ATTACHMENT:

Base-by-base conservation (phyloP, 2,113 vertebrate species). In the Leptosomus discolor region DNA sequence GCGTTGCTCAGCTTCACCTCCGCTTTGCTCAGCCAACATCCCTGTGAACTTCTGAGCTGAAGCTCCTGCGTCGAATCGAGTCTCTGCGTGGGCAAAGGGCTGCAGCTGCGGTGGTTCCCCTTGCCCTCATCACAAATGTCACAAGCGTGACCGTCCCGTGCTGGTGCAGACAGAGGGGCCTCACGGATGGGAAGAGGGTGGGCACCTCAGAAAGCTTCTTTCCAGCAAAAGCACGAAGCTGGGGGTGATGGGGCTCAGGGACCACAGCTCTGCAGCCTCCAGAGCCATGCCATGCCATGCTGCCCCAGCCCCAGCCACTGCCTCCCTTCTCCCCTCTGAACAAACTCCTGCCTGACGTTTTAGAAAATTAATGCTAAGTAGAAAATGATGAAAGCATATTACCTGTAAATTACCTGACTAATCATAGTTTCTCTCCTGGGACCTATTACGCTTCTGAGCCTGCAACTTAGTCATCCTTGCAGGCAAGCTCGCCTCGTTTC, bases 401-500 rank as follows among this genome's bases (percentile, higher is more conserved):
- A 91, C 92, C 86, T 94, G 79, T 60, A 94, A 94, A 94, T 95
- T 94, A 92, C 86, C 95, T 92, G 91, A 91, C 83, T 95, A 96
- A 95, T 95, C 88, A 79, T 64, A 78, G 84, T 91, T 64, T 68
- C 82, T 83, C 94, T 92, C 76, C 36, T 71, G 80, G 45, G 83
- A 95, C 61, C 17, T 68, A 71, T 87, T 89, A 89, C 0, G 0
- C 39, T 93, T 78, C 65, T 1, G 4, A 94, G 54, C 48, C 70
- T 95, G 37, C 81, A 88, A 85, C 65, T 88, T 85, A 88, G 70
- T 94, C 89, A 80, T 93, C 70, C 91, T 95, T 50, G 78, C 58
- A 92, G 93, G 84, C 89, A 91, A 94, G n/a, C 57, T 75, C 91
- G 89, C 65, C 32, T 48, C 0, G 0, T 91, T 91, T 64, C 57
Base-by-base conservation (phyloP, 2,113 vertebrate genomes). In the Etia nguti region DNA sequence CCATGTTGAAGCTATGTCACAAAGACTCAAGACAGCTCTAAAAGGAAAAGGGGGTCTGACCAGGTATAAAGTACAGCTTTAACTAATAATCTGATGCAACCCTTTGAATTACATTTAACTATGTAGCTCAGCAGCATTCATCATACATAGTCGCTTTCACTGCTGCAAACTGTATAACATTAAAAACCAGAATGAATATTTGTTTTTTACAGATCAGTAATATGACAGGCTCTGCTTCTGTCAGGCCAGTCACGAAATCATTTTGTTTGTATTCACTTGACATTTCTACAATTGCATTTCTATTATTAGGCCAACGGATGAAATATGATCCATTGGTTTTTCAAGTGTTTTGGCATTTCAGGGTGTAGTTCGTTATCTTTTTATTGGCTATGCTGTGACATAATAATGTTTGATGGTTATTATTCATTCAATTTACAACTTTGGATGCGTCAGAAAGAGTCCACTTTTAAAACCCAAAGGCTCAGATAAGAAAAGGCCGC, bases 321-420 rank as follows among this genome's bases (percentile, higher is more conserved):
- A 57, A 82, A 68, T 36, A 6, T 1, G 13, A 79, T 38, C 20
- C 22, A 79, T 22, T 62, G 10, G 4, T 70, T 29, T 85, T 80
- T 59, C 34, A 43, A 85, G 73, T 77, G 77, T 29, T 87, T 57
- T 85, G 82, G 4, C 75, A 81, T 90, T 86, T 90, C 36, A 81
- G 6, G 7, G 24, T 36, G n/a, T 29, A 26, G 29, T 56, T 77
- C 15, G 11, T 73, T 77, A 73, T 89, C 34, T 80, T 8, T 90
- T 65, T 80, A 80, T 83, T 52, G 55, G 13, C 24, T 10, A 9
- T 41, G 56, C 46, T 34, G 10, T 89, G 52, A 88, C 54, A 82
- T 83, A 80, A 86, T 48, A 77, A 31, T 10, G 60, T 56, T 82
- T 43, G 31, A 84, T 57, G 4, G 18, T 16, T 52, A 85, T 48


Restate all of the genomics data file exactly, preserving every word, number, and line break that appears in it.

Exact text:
Base-by-base conservation (phyloP, 2,113 vertebrate species). In the Leptosomus discolor region DNA sequence GCGTTGCTCAGCTTCACCTCCGCTTTGCTCAGCCAACATCCCTGTGAACTTCTGAGCTGAAGCTCCTGCGTCGAATCGAGTCTCTGCGTGGGCAAAGGGCTGCAGCTGCGGTGGTTCCCCTTGCCCTCATCACAAATGTCACAAGCGTGACCGTCCCGTGCTGGTGCAGACAGAGGGGCCTCACGGATGGGAAGAGGGTGGGCACCTCAGAAAGCTTCTTTCCAGCAAAAGCACGAAGCTGGGGGTGATGGGGCTCAGGGACCACAGCTCTGCAGCCTCCAGAGCCATGCCATGCCATGCTGCCCCAGCCCCAGCCACTGCCTCCCTTCTCCCCTCTGAACAAACTCCTGCCTGACGTTTTAGAAAATTAATGCTAAGTAGAAAATGATGAAAGCATATTACCTGTAAATTACCTGACTAATCATAGTTTCTCTCCTGGGACCTATTACGCTTCTGAGCCTGCAACTTAGTCATCCTTGCAGGCAAGCTCGCCTCGTTTC, bases 401-500 rank as follows among this genome's bases (percentile, higher is more conserved):
- A 91, C 92, C 86, T 94, G 79, T 60, A 94, A 94, A 94, T 95
- T 94, A 92, C 86, C 95, T 92, G 91, A 91, C 83, T 95, A 96
- A 95, T 95, C 88, A 79, T 64, A 78, G 84, T 91, T 64, T 68
- C 82, T 83, C 94, T 92, C 76, C 36, T 71, G 80, G 45, G 83
- A 95, C 61, C 17, T 68, A 71, T 87, T 89, A 89, C 0, G 0
- C 39, T 93, T 78, C 65, T 1, G 4, A 94, G 54, C 48, C 70
- T 95, G 37, C 81, A 88, A 85, C 65, T 88, T 85, A 88, G 70
- T 94, C 89, A 80, T 93, C 70, C 91, T 95, T 50, G 78, C 58
- A 92, G 93, G 84, C 89, A 91, A 94, G n/a, C 57, T 75, C 91
- G 89, C 65, C 32, T 48, C 0, G 0, T 91, T 91, T 64, C 57
Base-by-base conservation (phyloP, 2,113 vertebrate genomes). In the Etia nguti region DNA sequence CCATGTTGAAGCTATGTCACAAAGACTCAAGACAGCTCTAAAAGGAAAAGGGGGTCTGACCAGGTATAAAGTACAGCTTTAACTAATAATCTGATGCAACCCTTTGAATTACATTTAACTATGTAGCTCAGCAGCATTCATCATACATAGTCGCTTTCACTGCTGCAAACTGTATAACATTAAAAACCAGAATGAATATTTGTTTTTTACAGATCAGTAATATGACAGGCTCTGCTTCTGTCAGGCCAGTCACGAAATCATTTTGTTTGTATTCACTTGACATTTCTACAATTGCATTTCTATTATTAGGCCAACGGATGAAATATGATCCATTGGTTTTTCAAGTGTTTTGGCATTTCAGGGTGTAGTTCGTTATCTTTTTATTGGCTATGCTGTGACATAATAATGTTTGATGGTTATTATTCATTCAATTTACAACTTTGGATGCGTCAGAAAGAGTCCACTTTTAAAACCCAAAGGCTCAGATAAGAAAAGGCCGC, bases 321-420 rank as follows among this genome's bases (percentile, higher is more conserved):
- A 57, A 82, A 68, T 36, A 6, T 1, G 13, A 79, T 38, C 20
- C 22, A 79, T 22, T 62, G 10, G 4, T 70, T 29, T 85, T 80
- T 59, C 34, A 43, A 85, G 73, T 77, G 77, T 29, T 87, T 57
- T 85, G 82, G 4, C 75, A 81, T 90, T 86, T 90, C 36, A 81
- G 6, G 7, G 24, T 36, G n/a, T 29, A 26, G 29, T 56, T 77
- C 15, G 11, T 73, T 77, A 73, T 89, C 34, T 80, T 8, T 90
- T 65, T 80, A 80, T 83, T 52, G 55, G 13, C 24, T 10, A 9
- T 41, G 56, C 46, T 34, G 10, T 89, G 52, A 88, C 54, A 82
- T 83, A 80, A 86, T 48, A 77, A 31, T 10, G 60, T 56, T 82
- T 43, G 31, A 84, T 57, G 4, G 18, T 16, T 52, A 85, T 48